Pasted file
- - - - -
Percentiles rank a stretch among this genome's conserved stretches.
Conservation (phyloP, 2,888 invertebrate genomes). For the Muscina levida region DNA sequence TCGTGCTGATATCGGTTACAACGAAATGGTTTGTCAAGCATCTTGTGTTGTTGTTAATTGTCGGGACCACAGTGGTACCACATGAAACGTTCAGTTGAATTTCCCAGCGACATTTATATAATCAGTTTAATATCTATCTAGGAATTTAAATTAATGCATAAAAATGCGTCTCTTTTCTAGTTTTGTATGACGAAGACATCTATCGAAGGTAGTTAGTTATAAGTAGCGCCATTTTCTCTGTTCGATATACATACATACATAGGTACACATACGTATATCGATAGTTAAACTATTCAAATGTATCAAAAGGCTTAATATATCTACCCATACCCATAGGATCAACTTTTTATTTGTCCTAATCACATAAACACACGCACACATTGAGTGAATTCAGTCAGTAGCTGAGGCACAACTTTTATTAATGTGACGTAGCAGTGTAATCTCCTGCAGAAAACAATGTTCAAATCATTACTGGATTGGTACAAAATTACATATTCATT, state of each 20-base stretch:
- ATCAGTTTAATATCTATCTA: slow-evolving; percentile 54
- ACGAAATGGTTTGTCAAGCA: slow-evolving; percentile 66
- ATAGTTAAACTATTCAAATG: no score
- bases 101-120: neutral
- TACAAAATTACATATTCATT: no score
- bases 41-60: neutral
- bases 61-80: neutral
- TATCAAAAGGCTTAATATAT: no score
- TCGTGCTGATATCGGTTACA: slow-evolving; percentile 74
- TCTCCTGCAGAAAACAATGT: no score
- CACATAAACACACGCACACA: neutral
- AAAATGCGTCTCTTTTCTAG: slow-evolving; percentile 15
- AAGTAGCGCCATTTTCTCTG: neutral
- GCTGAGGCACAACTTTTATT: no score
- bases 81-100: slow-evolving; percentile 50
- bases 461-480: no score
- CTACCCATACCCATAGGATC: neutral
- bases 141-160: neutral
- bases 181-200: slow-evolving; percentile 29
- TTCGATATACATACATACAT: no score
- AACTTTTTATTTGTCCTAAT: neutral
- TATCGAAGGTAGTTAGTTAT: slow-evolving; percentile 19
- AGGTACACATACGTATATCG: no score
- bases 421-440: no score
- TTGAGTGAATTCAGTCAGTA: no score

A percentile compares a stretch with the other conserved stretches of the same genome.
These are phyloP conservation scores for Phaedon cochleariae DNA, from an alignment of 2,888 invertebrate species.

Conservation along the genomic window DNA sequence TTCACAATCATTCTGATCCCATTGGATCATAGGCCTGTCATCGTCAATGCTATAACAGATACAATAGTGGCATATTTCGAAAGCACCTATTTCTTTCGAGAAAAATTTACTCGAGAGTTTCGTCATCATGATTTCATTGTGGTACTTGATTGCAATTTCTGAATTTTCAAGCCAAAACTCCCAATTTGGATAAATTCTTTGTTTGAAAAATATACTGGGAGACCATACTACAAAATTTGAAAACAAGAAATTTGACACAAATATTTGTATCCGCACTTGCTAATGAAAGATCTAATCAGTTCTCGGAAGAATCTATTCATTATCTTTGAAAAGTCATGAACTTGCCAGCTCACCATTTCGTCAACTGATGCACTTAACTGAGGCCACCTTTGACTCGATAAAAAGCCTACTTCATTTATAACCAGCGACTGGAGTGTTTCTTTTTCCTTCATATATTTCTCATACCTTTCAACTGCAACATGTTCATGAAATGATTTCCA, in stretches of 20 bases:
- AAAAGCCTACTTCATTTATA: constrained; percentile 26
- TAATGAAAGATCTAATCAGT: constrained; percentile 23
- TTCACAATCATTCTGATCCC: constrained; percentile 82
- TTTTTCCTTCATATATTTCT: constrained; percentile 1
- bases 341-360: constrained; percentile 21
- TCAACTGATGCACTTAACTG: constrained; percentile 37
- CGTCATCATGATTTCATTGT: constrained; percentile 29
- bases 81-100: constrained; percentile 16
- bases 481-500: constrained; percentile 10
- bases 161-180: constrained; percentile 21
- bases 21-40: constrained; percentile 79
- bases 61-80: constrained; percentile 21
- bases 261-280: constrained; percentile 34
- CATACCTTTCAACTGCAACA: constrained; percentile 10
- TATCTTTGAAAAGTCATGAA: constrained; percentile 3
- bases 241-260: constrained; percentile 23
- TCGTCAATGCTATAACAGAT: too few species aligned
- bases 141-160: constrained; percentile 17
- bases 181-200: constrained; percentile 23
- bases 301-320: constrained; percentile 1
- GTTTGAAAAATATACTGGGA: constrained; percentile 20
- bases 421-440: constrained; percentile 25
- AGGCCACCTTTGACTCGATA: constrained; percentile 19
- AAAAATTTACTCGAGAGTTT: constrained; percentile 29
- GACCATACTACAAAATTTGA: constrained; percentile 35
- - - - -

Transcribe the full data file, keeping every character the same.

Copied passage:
Percentiles rank a stretch among this genome's conserved stretches.
Conservation (phyloP, 2,888 invertebrate genomes). For the Muscina levida region DNA sequence TCGTGCTGATATCGGTTACAACGAAATGGTTTGTCAAGCATCTTGTGTTGTTGTTAATTGTCGGGACCACAGTGGTACCACATGAAACGTTCAGTTGAATTTCCCAGCGACATTTATATAATCAGTTTAATATCTATCTAGGAATTTAAATTAATGCATAAAAATGCGTCTCTTTTCTAGTTTTGTATGACGAAGACATCTATCGAAGGTAGTTAGTTATAAGTAGCGCCATTTTCTCTGTTCGATATACATACATACATAGGTACACATACGTATATCGATAGTTAAACTATTCAAATGTATCAAAAGGCTTAATATATCTACCCATACCCATAGGATCAACTTTTTATTTGTCCTAATCACATAAACACACGCACACATTGAGTGAATTCAGTCAGTAGCTGAGGCACAACTTTTATTAATGTGACGTAGCAGTGTAATCTCCTGCAGAAAACAATGTTCAAATCATTACTGGATTGGTACAAAATTACATATTCATT, state of each 20-base stretch:
- ATCAGTTTAATATCTATCTA: slow-evolving; percentile 54
- ACGAAATGGTTTGTCAAGCA: slow-evolving; percentile 66
- ATAGTTAAACTATTCAAATG: no score
- bases 101-120: neutral
- TACAAAATTACATATTCATT: no score
- bases 41-60: neutral
- bases 61-80: neutral
- TATCAAAAGGCTTAATATAT: no score
- TCGTGCTGATATCGGTTACA: slow-evolving; percentile 74
- TCTCCTGCAGAAAACAATGT: no score
- CACATAAACACACGCACACA: neutral
- AAAATGCGTCTCTTTTCTAG: slow-evolving; percentile 15
- AAGTAGCGCCATTTTCTCTG: neutral
- GCTGAGGCACAACTTTTATT: no score
- bases 81-100: slow-evolving; percentile 50
- bases 461-480: no score
- CTACCCATACCCATAGGATC: neutral
- bases 141-160: neutral
- bases 181-200: slow-evolving; percentile 29
- TTCGATATACATACATACAT: no score
- AACTTTTTATTTGTCCTAAT: neutral
- TATCGAAGGTAGTTAGTTAT: slow-evolving; percentile 19
- AGGTACACATACGTATATCG: no score
- bases 421-440: no score
- TTGAGTGAATTCAGTCAGTA: no score

A percentile compares a stretch with the other conserved stretches of the same genome.
These are phyloP conservation scores for Phaedon cochleariae DNA, from an alignment of 2,888 invertebrate species.

Conservation along the genomic window DNA sequence TTCACAATCATTCTGATCCCATTGGATCATAGGCCTGTCATCGTCAATGCTATAACAGATACAATAGTGGCATATTTCGAAAGCACCTATTTCTTTCGAGAAAAATTTACTCGAGAGTTTCGTCATCATGATTTCATTGTGGTACTTGATTGCAATTTCTGAATTTTCAAGCCAAAACTCCCAATTTGGATAAATTCTTTGTTTGAAAAATATACTGGGAGACCATACTACAAAATTTGAAAACAAGAAATTTGACACAAATATTTGTATCCGCACTTGCTAATGAAAGATCTAATCAGTTCTCGGAAGAATCTATTCATTATCTTTGAAAAGTCATGAACTTGCCAGCTCACCATTTCGTCAACTGATGCACTTAACTGAGGCCACCTTTGACTCGATAAAAAGCCTACTTCATTTATAACCAGCGACTGGAGTGTTTCTTTTTCCTTCATATATTTCTCATACCTTTCAACTGCAACATGTTCATGAAATGATTTCCA, in stretches of 20 bases:
- AAAAGCCTACTTCATTTATA: constrained; percentile 26
- TAATGAAAGATCTAATCAGT: constrained; percentile 23
- TTCACAATCATTCTGATCCC: constrained; percentile 82
- TTTTTCCTTCATATATTTCT: constrained; percentile 1
- bases 341-360: constrained; percentile 21
- TCAACTGATGCACTTAACTG: constrained; percentile 37
- CGTCATCATGATTTCATTGT: constrained; percentile 29
- bases 81-100: constrained; percentile 16
- bases 481-500: constrained; percentile 10
- bases 161-180: constrained; percentile 21
- bases 21-40: constrained; percentile 79
- bases 61-80: constrained; percentile 21
- bases 261-280: constrained; percentile 34
- CATACCTTTCAACTGCAACA: constrained; percentile 10
- TATCTTTGAAAAGTCATGAA: constrained; percentile 3
- bases 241-260: constrained; percentile 23
- TCGTCAATGCTATAACAGAT: too few species aligned
- bases 141-160: constrained; percentile 17
- bases 181-200: constrained; percentile 23
- bases 301-320: constrained; percentile 1
- GTTTGAAAAATATACTGGGA: constrained; percentile 20
- bases 421-440: constrained; percentile 25
- AGGCCACCTTTGACTCGATA: constrained; percentile 19
- AAAAATTTACTCGAGAGTTT: constrained; percentile 29
- GACCATACTACAAAATTTGA: constrained; percentile 35